Editor’s note: This is a live account of COVID-19 updates from Friday, February 25, as the day unfolded. It is no longer being updated. Click here to see all the most recent news about the pandemic, and click here to find additional resources.

Canada became the first country to authorize the use of a plant-based COVID-19 vaccine.

Medicago’s two-dose vaccine is approved for people between 18 and 64 years old, but there’s little data on the effectiveness on people 65 and older, Canadian vaccine regulators said.

Meanwhile, England lifted all coronavirus restrictions, including isolation requirements for people who tested positive for COVID-19. Additionally, people with low incomes will no longer receive financial support for any loss of income during their COVID-19 isolation period.

At the same time, Hong Kong is now requiring people to have proof of vaccination to enter shopping malls, restaurants and other public spaces.

We’re updating this page with the latest news about the COVID-19 pandemic and its effects on the Seattle area, the U.S. and the world. Click here to see the rest of our coronavirus coverage and here to see how we track the daily spread across Washington.


Illinois governor to end mask mandate for schools next week

Illinois will end its mask mandate for schools starting next week, Gov. J.B. Pritzker announced Friday night.

The Centers for Disease Control and Prevention is no longer urging people to wear masks in most indoor settings, including schools, where COVID-19 poses a “low” or “medium” risk to the general public and the local health care system. That covers more than three-quarters of Illinois counties currently.

Pritzker announced on Twitter that he would lift the state mandate effective Monday.

An Illinois Supreme Court order issued late Friday found that a Springfield judge’s Feb. 4 order preventing statewide enforcement of the mask mandate should be vacated because a lower appellate court recently found the case to be moot.

Read the full story here.

—The Associated Press

King County to lift indoor mask mandate next month

King County will lift its indoor mask mandate next month as long as local COVID-19 trends hold or improve, the county’s health officer announced Friday following new federal changes that loosen nationwide guidelines for face coverings.

The news marks a reflection of recent falling hospitalization and infection numbers, which skyrocketed to record levels during the region’s surge of the omicron variant, and improving vaccination levels, according to a statement from King County health officer Dr. Jeff Duchin.

If county residents can maintain decreasing COVID trends, the mask mandate would lift March 21, the same day Gov. Inslee has announced the Washington state mask mandate will end for schools, child care facilities, grocery stores, gyms, bars and other indoor establishments.

Under new classification methods from the Centers for Disease Control and Prevention, King County is considered to be at a “low COVID-19 community level,” though Duchin noted that the classification “does not mean COVID is over.”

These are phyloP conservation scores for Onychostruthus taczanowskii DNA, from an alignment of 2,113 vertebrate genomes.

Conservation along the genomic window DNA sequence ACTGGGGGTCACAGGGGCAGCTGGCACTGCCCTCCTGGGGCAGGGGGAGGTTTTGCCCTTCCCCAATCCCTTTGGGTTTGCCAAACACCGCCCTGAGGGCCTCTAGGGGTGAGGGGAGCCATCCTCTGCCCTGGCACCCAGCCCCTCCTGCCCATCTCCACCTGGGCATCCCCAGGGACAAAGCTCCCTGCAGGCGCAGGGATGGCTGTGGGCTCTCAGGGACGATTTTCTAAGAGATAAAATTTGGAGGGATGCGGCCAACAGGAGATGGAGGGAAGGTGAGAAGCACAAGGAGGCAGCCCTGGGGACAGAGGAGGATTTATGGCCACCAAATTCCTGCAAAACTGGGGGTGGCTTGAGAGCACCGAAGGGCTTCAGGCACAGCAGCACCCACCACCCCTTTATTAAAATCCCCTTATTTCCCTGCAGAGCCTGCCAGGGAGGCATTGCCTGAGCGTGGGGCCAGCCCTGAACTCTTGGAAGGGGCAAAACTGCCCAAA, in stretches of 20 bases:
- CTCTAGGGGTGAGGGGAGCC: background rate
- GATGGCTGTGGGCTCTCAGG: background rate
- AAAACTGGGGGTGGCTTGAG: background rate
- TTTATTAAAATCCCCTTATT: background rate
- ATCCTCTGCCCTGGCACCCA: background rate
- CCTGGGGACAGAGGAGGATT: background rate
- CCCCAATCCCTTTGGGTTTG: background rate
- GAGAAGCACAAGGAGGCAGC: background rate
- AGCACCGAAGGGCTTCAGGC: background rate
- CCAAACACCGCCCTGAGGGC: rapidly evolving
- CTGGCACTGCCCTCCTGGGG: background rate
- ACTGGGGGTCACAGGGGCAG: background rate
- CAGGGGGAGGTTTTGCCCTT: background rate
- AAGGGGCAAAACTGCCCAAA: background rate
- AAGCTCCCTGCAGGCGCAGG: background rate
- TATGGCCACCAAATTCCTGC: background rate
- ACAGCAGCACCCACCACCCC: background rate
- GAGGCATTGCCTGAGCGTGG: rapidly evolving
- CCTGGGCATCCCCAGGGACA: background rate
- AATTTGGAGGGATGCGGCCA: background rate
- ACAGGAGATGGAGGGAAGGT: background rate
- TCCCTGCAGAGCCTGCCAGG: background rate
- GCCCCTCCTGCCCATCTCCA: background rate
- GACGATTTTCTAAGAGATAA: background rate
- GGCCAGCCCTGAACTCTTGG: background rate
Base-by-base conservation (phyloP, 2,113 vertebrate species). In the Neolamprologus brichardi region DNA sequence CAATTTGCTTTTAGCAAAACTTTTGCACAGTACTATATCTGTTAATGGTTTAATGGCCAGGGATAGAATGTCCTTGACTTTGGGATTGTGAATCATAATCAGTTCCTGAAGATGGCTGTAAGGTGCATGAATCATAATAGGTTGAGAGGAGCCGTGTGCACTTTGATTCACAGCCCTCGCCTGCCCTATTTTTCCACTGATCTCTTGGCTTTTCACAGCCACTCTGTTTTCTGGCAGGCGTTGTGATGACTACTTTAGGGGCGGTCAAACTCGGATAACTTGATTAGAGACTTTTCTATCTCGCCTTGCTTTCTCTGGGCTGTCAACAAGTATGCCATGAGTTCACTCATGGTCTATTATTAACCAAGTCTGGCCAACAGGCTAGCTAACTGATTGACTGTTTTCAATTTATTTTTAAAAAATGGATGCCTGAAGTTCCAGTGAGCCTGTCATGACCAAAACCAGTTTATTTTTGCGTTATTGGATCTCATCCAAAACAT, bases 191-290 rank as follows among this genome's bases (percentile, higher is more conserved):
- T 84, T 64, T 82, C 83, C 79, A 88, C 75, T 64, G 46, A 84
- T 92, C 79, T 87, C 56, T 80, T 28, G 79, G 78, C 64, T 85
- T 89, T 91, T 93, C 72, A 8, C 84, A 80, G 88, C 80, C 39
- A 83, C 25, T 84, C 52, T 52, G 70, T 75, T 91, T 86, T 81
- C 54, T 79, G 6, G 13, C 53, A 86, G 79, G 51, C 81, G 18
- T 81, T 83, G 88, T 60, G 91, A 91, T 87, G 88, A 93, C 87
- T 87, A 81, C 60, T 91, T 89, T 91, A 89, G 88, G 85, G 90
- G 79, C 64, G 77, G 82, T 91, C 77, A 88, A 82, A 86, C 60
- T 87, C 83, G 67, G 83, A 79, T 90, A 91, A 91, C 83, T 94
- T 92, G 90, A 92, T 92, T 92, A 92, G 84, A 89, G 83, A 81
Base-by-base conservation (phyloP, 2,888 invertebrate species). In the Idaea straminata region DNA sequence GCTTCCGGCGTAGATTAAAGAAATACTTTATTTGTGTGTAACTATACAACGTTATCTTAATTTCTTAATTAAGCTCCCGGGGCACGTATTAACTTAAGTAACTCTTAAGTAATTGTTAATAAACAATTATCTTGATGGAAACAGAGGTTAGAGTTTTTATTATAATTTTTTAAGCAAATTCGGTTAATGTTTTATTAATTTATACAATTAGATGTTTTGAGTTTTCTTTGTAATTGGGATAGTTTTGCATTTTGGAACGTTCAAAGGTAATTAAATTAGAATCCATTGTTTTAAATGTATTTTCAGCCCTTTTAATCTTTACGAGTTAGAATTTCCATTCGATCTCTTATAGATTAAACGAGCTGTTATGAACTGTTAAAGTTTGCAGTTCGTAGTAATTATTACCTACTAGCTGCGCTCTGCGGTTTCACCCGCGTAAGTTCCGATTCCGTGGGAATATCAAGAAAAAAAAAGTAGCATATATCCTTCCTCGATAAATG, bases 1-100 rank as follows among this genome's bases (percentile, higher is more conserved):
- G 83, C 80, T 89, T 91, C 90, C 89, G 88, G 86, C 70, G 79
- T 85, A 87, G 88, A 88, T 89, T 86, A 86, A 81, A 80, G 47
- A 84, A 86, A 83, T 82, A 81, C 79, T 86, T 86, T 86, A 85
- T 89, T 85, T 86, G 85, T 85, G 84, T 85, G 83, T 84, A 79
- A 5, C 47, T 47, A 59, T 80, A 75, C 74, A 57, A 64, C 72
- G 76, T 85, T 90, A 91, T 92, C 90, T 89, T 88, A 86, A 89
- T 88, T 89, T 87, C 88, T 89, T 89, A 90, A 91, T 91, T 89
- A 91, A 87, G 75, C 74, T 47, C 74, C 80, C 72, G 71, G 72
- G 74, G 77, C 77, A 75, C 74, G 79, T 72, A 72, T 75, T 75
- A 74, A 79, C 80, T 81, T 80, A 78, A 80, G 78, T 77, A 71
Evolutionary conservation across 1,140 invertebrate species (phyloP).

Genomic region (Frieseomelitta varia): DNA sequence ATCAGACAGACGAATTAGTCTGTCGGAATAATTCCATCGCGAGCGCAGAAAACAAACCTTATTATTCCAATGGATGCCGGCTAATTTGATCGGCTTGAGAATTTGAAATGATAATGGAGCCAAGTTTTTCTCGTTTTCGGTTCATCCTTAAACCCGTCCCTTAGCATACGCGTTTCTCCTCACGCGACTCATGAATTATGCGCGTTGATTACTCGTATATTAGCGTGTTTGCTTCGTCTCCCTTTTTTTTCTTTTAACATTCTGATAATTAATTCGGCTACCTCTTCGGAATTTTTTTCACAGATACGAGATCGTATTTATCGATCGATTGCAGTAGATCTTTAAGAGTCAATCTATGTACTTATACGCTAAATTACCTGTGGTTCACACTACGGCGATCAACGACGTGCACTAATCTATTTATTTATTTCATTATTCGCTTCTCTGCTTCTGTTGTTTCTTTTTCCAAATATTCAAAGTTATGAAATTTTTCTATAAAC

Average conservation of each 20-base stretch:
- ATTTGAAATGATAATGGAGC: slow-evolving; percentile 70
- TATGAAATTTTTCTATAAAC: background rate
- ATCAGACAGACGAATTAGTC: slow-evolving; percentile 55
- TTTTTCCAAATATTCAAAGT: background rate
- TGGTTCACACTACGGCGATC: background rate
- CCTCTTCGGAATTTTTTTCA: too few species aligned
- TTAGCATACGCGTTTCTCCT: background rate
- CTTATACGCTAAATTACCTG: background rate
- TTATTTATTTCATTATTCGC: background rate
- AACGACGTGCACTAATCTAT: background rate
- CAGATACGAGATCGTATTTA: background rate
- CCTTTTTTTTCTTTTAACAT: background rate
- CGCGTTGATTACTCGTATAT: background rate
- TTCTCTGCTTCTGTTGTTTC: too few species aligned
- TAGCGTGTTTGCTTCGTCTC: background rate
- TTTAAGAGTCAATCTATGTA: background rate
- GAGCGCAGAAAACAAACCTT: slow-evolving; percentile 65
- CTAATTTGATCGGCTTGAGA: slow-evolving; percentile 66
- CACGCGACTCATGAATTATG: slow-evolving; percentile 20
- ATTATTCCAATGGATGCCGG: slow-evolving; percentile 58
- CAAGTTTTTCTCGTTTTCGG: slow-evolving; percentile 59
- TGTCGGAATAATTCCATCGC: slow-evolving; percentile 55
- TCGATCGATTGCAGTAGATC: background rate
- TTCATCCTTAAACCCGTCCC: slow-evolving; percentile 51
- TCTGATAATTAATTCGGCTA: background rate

Read the full story here.

—Elise Takahama

The week in fake news: Social media tales that fail the truth test

Queen Elizabeth isn't taking ivermectin and the CDC didn't say pandemic rules are delaying children's development. Here are The Associated Press' fact-checks. 

Changes in national child development milestones not tied to pandemic

Claim: The Centers for Disease Control and Prevention quietly lowered the milestones for early childhood development in response to the pandemic.

The facts: Experts relied on research done prior to the pandemic to recommend changes to childhood development milestones used by pediatric professionals to identify developmental delays or disabilities. But social media users are misrepresenting updates to the milestones, such as communication or cognitive behaviors, to falsely claim that changes were made because of the effects of the pandemic on children from masks and lockdowns.

Posts shared on social media shared screenshots of the updates and tied them to the pandemic. “You know how The Parents have been screaming about developmental delays caused by masks? Well @CDCgov just took care of this for us by lowering milestones. The “new normal,” is kids with developmental delays,” one tweet said.

Read the full story here.

—The Associated Press

State health officials confirm new coronavirus cases, deaths

The state Department of Health (DOH) reported 3,497 new coronavirus cases on Wednesday and 3,117 on Thursday. It also reported 99 more deaths over those days.

The update brings the state's totals to 1,417,498 cases and 11,831 deaths, meaning that .83% of people diagnosed in Washington have died, according to the DOH. The data is as of 11:59 p.m. Thursday. New state data is reported on Mondays, Wednesdays and Fridays.

Friday's update included 33 fewer hospitalizations from Wednesday's update due to data cleaning and reconciliation by DOH and local health jurisdictions, DOH said.

In addition, 57,630 people have been hospitalized in the state due to the virus. In King County, the state's most populous, state health officials have confirmed a total of 364,510 COVID-19 diagnoses and 2,519 deaths.